No new members of the Bank of England's Monetary Policy Committee voted to increase base rate this month, further muddying the waters as to when rates will start to rise.
The minutes of the latest rate setting meeting revealed that six members of the committee voted to keep base rate on hold at 0.5% earlier in March, the same number as in February.
Three members still favoured a rise in the rate, which has now remained at its historic low for two years.
Andrew Sentance continued to push for an increase to 1%, while Spencer Dale and Martin Weale preferred an increase to 0.75%, as was the case at the previous meeting.
While mortgage borrowers have revelled in the low interest rate environment, savers have struggled to find savings accounts that pay a decent rate of return.
With inflation rising sharply in recent months, pressure has been growing for the Bank to start raising rates to get it back under control.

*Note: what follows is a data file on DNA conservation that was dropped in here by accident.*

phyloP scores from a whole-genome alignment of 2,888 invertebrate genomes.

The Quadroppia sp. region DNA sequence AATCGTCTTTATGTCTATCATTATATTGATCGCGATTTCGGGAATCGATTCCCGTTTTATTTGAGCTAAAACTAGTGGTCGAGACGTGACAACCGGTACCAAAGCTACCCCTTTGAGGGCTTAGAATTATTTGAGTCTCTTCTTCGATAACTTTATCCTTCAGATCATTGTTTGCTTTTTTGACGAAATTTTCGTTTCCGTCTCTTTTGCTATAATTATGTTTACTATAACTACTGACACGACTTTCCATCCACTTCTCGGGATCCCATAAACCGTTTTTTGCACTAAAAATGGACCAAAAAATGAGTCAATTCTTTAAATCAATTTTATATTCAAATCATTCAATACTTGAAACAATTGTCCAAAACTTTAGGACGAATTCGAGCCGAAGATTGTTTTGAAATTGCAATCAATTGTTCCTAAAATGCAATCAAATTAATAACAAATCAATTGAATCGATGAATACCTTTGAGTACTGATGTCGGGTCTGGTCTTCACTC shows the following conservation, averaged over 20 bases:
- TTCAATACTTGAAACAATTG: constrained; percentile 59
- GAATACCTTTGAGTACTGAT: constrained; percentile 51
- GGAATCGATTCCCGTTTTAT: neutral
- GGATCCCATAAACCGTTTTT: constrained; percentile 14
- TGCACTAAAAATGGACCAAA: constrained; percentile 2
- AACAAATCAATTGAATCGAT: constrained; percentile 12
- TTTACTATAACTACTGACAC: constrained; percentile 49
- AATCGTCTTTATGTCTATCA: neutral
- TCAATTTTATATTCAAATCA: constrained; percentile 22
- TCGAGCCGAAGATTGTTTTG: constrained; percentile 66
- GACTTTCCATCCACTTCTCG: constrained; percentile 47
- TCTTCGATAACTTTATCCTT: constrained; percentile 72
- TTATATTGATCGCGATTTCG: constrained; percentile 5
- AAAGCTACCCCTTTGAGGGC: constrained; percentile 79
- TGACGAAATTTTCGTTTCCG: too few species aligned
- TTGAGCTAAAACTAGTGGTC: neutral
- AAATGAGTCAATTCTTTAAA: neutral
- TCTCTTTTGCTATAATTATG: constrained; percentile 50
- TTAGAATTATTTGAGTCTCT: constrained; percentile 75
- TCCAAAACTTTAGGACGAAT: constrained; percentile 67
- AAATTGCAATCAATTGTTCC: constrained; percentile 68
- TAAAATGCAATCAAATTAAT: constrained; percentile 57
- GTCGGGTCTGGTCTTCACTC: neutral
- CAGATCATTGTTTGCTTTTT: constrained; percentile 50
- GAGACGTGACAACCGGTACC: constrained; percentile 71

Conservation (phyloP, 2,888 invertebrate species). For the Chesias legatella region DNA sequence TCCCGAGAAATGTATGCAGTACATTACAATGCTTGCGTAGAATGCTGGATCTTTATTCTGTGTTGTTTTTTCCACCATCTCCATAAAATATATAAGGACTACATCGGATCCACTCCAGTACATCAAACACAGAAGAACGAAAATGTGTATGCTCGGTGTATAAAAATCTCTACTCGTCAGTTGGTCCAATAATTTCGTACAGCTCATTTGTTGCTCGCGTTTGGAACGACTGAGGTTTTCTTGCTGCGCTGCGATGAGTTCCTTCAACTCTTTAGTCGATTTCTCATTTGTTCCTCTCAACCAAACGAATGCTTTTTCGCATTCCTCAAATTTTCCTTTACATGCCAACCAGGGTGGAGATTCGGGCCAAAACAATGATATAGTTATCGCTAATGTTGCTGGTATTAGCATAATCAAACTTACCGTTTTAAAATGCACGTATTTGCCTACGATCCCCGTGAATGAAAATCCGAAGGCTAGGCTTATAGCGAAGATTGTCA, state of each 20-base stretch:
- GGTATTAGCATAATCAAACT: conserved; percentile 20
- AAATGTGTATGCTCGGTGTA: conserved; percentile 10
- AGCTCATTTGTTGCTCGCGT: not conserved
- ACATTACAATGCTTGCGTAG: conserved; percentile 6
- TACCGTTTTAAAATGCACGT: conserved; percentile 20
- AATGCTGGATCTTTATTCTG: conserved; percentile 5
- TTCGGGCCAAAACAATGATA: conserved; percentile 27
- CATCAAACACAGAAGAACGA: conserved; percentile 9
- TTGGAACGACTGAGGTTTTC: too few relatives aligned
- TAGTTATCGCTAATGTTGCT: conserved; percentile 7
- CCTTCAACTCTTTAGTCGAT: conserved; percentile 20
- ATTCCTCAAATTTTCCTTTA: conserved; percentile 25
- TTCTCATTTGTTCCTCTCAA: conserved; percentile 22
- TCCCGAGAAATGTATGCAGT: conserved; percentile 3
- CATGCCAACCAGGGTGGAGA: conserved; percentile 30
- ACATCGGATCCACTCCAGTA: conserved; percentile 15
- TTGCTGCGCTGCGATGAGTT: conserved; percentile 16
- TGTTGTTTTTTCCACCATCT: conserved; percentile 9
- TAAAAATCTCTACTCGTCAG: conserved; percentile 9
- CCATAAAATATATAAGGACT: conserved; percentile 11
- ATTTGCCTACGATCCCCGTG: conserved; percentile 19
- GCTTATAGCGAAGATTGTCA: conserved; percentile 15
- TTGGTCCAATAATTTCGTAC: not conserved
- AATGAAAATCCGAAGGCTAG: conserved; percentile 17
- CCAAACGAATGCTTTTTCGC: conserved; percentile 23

Only yesterday, the Office for National Statistics revealed Consumer Prices Index inflation had soared to 4.4%, its highest level for more than two years.
Retail Prices Index (RPI) inflation, which includes costs associated with housing, has reached 5.5%, its highest level for 20 years.
The Bank admitted there was a significant risk inflation could rise above 5%, but said its medium term outlook remains unchanged.
Policymakers will also be wary about the effect an increase in base rate might have on the recovery of the economy.
With regards to quantitative easing, a measure the Bank introduced to boost the economy, Adam Posen was alone in calling for change at the March meeting.
Maintaining the stance he has adopted since last October, Mr Posen said the asset purchase programme should be increased by £50 billion to a total of £250 billion.
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